This course addresses American art of the 1960s and its intersections with archaeology, dance, film, linguistics, philosophy, and music. Beginning with Andy Warhol's Pop art, which blurred lines between commodity culture and high art, we will consider the emptying of modernist notions of originality and expressiveness from art. Minimal art will lead us to consider factory fabrication of art, the removal of the sculptural base, and the phenomenological experience of the work in real space and time. In the course we will also confront the matter of "process" in art and criticism of the decade, which linked ideational and physical procedures in artmaking. Lucy Lippard's Six Years: The Dematerialization of the Art Object, and writings by artists Mel Bochner, Donald Judd, Robert Morris, Yvonne Rainer, and Robert Smithson will constitute primary readings. Requirements of the course will also include one 6-8 page paper and a final exam.

Check Times, Location, and Availability Cost: 2 Waitlist Code: 2

Hist. Art 394. Special Topics.

Section 101 Masterworks of Visual Narrative in the Middle Ages. (2 credits)

Instructor(s): K. Ambrose (kiefer@umich.edu)

Prerequisites & Distribution: (1-3). (Excl). May be elected for credit more than once.

Credits: (3; 1-3 in the half-term).

Course Homepage: http://www.umich.edu/~hartspc/histart/sp-su99/ha394-101.html

This course examines visual narratives on a monumental scale, from the bronze doors of Hildesheim to the stained glass and stone sculpture of the great cathedrals of Chartres and Notre Dame in Paris. The course begins with a consideration of theories of narratology. What does it mean to tell a story without words? How do viewers participate with these narratives? To answer these questions, the course will make a number of intensive case studies. The specific social, political, and spiritual contexts of these works will be brought to bear upon analysis. Throughout, the distinct possibilities of media nincluding bronze, fresco, mosaic, and stone as conveyers of meaning will be explored. The goal will be to gain a deeper understanding of the narrative strategies of medieval artists.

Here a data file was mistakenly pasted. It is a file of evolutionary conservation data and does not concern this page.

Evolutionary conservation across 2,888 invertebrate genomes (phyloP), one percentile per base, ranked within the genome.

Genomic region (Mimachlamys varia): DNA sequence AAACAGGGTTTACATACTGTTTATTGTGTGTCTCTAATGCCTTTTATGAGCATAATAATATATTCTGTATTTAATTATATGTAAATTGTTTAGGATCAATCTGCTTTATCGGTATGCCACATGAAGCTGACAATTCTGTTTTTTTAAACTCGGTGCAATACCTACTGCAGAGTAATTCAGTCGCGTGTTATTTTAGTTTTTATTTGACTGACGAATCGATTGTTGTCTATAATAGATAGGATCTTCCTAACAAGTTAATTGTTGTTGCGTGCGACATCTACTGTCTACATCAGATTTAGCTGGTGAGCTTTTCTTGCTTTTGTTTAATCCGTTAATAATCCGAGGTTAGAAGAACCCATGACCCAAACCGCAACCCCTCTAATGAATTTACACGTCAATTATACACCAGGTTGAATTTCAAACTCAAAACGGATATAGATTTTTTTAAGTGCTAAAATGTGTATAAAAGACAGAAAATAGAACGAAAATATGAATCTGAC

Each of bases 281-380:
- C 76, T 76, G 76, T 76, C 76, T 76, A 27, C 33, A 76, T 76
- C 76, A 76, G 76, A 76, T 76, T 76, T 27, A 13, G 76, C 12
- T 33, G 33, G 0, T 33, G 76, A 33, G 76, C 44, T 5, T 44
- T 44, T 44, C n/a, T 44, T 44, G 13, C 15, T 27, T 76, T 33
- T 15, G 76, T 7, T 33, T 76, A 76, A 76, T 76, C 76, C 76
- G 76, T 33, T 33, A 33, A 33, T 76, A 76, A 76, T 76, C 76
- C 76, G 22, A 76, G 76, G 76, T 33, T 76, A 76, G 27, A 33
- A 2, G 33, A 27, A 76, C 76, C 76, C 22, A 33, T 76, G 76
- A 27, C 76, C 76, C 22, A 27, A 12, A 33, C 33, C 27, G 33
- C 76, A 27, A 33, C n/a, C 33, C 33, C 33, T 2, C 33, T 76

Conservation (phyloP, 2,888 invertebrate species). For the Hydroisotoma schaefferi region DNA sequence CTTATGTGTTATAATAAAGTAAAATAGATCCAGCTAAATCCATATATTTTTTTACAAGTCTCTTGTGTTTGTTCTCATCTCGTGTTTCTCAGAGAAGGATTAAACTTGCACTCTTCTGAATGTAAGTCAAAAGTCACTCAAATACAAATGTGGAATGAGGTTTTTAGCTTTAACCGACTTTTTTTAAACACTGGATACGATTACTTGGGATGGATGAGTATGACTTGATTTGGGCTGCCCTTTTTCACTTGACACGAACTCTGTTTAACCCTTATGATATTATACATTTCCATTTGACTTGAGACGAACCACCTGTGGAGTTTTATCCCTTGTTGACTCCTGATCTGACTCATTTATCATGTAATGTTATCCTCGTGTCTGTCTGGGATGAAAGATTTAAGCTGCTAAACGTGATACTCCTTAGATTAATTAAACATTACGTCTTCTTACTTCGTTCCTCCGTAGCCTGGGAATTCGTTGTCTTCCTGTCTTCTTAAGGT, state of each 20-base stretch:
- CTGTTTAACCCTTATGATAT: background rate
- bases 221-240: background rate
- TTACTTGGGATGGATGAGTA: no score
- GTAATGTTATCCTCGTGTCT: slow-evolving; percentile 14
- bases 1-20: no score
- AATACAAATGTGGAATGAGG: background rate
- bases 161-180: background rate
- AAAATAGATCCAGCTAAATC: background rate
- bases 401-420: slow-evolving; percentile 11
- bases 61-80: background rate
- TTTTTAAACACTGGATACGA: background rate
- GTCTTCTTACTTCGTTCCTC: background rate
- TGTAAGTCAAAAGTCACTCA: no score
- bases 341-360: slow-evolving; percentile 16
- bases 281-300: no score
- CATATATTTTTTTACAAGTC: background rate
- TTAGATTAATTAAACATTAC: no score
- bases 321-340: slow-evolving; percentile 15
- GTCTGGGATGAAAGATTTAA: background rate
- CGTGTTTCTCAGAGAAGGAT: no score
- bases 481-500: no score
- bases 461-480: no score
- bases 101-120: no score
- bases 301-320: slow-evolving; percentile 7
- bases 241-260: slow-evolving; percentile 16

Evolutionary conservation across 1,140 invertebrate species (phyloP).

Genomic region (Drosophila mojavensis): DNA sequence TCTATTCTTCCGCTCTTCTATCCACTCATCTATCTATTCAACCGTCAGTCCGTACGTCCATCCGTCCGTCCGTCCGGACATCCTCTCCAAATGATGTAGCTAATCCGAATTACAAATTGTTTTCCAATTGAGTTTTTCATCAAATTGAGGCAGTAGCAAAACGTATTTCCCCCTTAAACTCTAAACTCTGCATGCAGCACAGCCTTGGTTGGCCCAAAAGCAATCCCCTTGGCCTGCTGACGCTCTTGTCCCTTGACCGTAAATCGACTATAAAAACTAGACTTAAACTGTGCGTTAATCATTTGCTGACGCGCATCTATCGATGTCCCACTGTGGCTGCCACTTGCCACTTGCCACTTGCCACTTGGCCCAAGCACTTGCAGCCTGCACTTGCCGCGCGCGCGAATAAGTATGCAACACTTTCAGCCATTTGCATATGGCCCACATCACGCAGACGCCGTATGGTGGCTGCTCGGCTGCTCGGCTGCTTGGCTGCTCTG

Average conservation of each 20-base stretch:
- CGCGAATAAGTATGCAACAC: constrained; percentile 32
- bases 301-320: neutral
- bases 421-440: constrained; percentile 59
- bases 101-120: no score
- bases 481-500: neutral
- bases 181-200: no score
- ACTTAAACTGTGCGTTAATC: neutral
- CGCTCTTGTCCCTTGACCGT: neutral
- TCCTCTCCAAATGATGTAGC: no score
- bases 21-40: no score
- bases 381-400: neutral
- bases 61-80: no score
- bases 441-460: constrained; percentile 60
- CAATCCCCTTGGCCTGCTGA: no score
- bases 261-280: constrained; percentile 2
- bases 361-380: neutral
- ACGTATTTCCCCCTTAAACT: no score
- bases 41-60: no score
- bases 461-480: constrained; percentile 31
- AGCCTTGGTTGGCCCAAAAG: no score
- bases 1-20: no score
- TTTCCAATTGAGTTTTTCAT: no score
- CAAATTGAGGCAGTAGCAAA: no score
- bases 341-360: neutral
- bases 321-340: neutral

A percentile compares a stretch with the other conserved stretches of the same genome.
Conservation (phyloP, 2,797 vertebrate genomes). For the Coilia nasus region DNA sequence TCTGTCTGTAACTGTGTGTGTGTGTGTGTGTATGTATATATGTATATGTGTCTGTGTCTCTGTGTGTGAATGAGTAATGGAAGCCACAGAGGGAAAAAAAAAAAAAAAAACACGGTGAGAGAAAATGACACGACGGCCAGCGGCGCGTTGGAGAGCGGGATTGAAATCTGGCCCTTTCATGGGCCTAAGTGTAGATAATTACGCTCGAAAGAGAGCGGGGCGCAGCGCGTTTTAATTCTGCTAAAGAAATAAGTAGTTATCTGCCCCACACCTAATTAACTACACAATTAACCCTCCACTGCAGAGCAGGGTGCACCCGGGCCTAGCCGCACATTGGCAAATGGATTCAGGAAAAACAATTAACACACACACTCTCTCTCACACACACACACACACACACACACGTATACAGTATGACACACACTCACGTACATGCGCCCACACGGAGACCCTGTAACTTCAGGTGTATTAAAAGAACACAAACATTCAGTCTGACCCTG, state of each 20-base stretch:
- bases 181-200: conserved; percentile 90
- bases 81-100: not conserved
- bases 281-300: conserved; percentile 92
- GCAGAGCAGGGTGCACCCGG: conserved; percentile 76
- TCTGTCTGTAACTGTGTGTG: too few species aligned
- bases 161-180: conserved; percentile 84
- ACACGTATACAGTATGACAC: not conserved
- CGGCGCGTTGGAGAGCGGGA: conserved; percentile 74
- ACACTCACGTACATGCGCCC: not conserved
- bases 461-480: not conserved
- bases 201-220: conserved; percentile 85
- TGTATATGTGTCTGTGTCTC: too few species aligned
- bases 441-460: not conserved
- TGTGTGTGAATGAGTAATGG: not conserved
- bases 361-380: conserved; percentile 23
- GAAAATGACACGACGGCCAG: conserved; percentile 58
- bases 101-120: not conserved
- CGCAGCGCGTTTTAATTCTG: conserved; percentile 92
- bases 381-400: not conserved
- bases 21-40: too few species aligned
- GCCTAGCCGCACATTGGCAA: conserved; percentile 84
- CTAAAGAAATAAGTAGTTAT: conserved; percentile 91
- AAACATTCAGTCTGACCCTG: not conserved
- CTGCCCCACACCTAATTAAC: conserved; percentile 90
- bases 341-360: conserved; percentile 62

Check Times, Location, and Availability Cost: 1 Waitlist Code: No Data Given.

Hist. Art 399. Independent Study.

Prerequisites & Distribution: Permission of instructor. (1-3). (Excl). (INDEPENDENT). May be elected for credit more than once.

No Description Provided.

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Spring/Summer Term Courses

Take me to the Spring/Summer Term '99 Time Schedule for History of Art.


Hist. Art 399. Independent Study.

Prerequisites & Distribution: Permission of instructor. (1-3). (Excl). (INDEPENDENT). May be elected for credit more than once.

No Description Provided.

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Summer Half-Term Courses